Delivering an Effective Writing Programme
This ebook resource will be an overview of what needs to be in an effective writing programme and what teachers need to know and do in order to be effective teachers of writing. It will be based on a belief that teachers can make a difference for all students, regardless of their level of ability.
It will be comprised of:
- School and classroom guidelines for effective practice
- Extended video clips and scenarios of effective practice in action
- Links to resources and research
- Reflective questions for teachers
- Professional readings for leaders and teachers
It will be divided into the following sections:
- Introduction: what the resource is all about and how to use it.
- Teacher Knowledge: what knowledge about writing teachers must hold.
- Expectations for Achievement: holding and communicating high expectations.
- Scheduling: how often should students be writing?
- Purposes and Audiences: coverage of purposes and text-types over time.
- Topic and Task Selection: choosing purposeful and engaging topics and tasks for writing.
- Teaching Approaches and Routines: what teaching approaches and routines should teachers use?
- Instructional Strategies: what instructional strategies should teachers use?
- Goal Orientation: deciding on and using learning goals and success criteria.
- Grouping: ways of differentiating for student learning in writing.
- Assessment: using formative and summative assessment in the writing programme.
- Literacy Across the Curriculum: writing in other curriculum areas.
- Reading-Writing Links: linking writing to reading in the literacy programme.
- Spelling: the role of spelling in the writing programme.
- Extending Able Students: ways of extending able students as writers.
- Struggling Writers: ways of working effectively with struggling writers.
- Boys as Writers: lifting the achievement level of boys as writers.
- Oral Language: the place of oral language in the writing programme.
- Self-Regulation: making students more independent as writers.
- Teacher as Writer: being a writer in the classroom.
- Classroom Environment: what a writing classroom should look and sound like.
- Writing Tools: tools for helping students to write effectively.
- School-Home Links: extending writing beyond the school.
Note that the content is being developed from the best of international and New Zealand research on writing instruction (including the author’s own research) and will be embedded in the best of New Zealand classroom practice as recognised by the author.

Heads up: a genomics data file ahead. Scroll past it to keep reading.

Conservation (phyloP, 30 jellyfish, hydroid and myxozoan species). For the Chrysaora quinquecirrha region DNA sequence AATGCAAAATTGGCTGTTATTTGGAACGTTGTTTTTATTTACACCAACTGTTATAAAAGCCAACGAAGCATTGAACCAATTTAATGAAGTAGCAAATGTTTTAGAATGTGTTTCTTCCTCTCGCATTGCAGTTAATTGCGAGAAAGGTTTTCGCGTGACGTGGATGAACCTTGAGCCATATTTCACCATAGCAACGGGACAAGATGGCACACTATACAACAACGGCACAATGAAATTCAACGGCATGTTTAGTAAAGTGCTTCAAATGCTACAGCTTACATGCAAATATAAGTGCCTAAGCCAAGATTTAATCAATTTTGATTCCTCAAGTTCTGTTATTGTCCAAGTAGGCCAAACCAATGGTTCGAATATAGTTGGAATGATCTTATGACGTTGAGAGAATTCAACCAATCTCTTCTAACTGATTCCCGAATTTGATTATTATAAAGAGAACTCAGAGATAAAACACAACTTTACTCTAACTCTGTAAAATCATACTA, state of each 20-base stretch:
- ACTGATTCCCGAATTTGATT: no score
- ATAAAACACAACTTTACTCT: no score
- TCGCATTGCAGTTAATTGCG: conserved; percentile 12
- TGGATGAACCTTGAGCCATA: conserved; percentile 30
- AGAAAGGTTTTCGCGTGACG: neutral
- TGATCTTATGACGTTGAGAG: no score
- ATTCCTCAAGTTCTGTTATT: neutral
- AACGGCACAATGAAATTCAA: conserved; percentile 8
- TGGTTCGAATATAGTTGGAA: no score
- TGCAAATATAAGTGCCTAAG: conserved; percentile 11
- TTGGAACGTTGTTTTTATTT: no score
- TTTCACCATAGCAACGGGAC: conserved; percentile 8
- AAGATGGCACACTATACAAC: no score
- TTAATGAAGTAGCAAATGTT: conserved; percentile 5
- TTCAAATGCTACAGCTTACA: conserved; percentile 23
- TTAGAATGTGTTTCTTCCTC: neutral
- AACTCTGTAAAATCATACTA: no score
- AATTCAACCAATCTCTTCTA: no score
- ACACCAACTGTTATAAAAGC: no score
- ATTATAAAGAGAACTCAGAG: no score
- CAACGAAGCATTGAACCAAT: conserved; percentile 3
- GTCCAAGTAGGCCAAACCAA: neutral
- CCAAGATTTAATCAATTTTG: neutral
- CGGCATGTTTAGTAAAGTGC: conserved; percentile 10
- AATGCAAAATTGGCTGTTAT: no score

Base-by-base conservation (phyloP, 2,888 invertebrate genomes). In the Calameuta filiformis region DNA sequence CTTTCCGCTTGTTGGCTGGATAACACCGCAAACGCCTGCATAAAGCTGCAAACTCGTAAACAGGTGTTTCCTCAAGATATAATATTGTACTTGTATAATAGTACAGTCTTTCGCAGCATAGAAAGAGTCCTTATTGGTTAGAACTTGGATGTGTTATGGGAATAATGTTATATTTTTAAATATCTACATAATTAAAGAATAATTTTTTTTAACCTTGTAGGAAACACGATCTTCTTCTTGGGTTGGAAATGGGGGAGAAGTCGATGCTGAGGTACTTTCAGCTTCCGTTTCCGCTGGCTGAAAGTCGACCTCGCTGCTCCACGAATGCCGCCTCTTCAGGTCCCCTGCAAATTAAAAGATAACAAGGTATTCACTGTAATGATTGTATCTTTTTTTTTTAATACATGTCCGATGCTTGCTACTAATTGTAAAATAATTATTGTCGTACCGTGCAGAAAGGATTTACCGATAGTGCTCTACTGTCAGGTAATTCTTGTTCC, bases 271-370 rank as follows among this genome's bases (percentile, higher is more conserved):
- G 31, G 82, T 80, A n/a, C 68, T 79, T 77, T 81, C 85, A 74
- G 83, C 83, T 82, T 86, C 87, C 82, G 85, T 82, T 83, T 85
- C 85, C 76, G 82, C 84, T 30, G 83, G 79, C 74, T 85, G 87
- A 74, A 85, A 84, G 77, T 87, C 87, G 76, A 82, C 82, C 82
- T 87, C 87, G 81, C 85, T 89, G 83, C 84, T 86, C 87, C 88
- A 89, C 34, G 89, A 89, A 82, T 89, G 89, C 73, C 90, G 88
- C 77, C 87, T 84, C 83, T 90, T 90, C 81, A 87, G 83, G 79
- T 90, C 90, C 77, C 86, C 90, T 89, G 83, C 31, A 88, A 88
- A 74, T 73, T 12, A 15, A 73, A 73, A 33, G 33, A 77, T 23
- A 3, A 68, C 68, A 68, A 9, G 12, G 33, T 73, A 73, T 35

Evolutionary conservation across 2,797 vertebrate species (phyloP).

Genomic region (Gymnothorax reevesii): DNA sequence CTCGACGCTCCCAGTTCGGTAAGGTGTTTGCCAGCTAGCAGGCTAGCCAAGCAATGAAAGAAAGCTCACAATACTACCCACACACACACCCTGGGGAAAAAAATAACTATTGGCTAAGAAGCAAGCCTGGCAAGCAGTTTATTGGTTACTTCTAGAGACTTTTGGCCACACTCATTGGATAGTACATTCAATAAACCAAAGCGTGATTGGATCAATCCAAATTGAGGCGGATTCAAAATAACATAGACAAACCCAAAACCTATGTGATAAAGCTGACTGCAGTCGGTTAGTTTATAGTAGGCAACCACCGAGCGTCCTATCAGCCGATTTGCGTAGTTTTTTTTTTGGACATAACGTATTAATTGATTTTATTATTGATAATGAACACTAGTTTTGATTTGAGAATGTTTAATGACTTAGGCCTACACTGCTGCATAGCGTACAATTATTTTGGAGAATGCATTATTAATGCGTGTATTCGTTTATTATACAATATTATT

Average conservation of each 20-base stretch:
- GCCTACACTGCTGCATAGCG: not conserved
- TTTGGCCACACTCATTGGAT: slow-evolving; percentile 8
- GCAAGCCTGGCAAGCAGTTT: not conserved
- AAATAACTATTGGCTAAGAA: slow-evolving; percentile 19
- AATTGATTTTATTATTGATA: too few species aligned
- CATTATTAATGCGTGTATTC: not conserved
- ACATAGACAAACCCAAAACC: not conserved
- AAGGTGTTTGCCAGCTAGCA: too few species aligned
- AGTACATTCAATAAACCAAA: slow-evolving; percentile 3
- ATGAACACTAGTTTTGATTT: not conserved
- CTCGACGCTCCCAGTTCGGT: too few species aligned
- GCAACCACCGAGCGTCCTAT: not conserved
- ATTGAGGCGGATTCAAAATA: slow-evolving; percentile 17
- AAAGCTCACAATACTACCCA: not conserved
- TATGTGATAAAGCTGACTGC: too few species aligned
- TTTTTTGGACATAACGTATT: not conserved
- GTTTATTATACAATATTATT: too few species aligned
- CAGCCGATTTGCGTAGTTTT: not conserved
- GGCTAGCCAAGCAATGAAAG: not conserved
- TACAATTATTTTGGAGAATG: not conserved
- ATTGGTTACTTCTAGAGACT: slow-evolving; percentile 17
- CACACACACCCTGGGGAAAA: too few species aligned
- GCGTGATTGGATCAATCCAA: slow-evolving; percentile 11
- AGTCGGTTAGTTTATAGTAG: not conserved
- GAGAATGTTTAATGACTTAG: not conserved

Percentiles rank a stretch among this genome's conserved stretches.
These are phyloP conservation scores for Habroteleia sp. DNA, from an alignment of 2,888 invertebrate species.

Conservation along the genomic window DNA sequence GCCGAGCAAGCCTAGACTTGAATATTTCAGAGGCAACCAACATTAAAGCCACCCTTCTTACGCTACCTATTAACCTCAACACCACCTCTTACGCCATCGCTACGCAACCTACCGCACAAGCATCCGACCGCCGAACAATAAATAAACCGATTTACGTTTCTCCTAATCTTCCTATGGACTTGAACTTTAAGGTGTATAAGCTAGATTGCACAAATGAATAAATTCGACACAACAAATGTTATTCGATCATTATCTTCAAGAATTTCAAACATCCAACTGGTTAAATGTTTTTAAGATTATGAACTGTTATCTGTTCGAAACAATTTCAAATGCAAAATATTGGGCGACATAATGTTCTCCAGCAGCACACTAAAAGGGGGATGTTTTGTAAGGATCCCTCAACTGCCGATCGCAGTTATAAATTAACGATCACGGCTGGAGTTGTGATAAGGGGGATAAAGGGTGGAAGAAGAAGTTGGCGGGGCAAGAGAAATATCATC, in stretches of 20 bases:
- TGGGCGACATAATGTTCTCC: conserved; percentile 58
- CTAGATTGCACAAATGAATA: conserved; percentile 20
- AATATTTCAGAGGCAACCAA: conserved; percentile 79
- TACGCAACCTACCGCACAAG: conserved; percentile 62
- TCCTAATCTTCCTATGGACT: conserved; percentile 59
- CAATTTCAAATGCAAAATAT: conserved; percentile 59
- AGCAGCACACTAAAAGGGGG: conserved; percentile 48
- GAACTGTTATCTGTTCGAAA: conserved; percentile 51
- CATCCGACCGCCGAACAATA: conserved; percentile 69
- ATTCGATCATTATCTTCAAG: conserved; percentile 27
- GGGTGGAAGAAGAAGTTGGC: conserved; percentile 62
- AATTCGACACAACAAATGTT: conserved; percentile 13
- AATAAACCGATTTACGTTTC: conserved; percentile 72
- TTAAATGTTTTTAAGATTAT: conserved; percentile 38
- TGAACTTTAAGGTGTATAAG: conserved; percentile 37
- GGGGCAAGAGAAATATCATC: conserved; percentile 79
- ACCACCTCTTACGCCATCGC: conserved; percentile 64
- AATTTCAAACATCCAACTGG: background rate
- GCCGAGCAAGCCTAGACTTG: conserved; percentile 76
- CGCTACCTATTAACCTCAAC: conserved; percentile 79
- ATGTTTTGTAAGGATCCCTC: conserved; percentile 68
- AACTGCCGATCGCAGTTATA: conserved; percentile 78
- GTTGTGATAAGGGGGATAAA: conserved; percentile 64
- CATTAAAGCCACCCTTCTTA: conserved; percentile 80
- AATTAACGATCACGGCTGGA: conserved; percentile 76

How to Use the Resource: School Leaders
It is primarily suggested that school leaders (particularly literacy leaders) will be able to use the resource to lead professional learning and inquiry amongst their teachers.
They can do this at the whole school level (teacher-only days or staff meetings), small group level (team meetings) or individual level (meetings or conversations with individual teachers about their writing practice). They can move teachers through all sections of the resource (as above) or they can select combinations of sections or individual sections according to teachers’ inquiry needs.
School leaders might also be able to use the resource to assist with school reviews and to help ascertain what needs to be in place in their school operationally if the teaching of writing is to be effective across the school.
They might also use it as the basis for their own document on ‘what the effective teaching of writing looks like at _____ (your) School’; that is, when developing a local curriculum.
How to Use the Resource: Teachers
Individual teachers might also want to use the resource to learn about good instructional writing practice and to inquire into the effectiveness of their own writing programmes and practices and decide what changes need to be made to them.
They might want to do this independently (by reflecting on the content and resources included in each section) or as guided by school leaders.
This process may lead to the establishment of inquiry goals for teachers.